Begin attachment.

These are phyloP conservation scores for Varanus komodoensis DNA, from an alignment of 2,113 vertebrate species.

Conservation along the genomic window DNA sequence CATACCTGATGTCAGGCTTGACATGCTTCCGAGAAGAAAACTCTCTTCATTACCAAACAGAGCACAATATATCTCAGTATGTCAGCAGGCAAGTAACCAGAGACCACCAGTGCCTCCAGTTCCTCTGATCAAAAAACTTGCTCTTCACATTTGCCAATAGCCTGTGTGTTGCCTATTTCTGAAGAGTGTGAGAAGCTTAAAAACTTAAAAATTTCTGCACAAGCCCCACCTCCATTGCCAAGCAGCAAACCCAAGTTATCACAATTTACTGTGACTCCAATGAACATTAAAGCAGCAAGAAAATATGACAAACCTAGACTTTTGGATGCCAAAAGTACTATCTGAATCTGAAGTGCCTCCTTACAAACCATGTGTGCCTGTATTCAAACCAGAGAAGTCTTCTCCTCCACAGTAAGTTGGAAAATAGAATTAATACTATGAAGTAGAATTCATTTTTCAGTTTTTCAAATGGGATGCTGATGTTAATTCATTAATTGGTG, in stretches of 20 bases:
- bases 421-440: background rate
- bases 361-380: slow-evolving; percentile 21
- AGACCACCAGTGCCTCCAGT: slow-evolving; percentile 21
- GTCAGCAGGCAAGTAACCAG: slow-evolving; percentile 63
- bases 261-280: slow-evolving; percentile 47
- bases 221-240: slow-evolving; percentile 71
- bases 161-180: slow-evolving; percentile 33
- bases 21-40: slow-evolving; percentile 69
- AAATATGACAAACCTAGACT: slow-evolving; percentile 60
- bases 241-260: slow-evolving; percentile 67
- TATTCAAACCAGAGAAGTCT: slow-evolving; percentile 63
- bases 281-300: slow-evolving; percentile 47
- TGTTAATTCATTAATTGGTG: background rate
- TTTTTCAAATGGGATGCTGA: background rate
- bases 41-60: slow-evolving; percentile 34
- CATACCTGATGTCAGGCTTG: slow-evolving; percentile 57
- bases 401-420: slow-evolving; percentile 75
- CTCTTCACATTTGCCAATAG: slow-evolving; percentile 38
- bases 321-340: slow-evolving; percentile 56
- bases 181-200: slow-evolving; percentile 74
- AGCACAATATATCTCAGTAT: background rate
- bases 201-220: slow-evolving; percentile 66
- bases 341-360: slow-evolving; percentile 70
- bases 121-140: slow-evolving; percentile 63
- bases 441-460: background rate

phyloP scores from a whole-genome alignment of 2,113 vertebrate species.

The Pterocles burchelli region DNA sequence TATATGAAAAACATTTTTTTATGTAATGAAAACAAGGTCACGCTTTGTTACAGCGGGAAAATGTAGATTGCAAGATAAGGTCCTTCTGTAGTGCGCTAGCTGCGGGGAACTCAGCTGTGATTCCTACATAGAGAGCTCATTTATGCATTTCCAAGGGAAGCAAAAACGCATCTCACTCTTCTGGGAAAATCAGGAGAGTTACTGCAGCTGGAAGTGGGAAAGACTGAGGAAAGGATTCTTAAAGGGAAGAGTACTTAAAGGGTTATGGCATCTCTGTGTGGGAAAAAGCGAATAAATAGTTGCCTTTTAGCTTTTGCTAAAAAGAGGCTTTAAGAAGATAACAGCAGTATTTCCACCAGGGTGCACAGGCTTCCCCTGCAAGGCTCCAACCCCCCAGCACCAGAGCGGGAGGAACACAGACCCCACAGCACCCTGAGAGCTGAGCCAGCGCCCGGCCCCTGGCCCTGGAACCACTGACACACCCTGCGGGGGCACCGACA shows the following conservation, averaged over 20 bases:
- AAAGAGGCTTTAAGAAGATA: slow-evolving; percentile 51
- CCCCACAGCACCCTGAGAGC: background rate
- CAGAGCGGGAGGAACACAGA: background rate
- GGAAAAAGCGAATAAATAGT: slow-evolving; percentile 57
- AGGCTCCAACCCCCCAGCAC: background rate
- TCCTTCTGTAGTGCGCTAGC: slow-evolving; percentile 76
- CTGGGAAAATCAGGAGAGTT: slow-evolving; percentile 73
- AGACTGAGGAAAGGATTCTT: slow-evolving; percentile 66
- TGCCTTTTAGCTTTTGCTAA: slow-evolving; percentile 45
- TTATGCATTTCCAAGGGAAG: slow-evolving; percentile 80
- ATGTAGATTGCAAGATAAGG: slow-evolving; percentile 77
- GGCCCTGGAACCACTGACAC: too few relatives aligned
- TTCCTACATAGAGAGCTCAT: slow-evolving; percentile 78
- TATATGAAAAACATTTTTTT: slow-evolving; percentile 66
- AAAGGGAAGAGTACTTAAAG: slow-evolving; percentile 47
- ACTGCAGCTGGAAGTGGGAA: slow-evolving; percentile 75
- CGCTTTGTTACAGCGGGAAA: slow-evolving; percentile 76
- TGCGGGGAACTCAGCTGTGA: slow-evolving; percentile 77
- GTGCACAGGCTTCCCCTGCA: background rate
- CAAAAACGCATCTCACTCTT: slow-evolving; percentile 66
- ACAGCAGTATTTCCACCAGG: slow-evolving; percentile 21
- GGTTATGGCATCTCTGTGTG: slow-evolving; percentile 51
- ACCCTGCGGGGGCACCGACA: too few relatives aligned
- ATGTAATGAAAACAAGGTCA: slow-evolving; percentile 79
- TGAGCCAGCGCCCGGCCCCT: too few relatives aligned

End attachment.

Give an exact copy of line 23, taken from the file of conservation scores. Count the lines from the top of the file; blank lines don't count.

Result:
- AGCACAATATATCTCAGTAT: background rate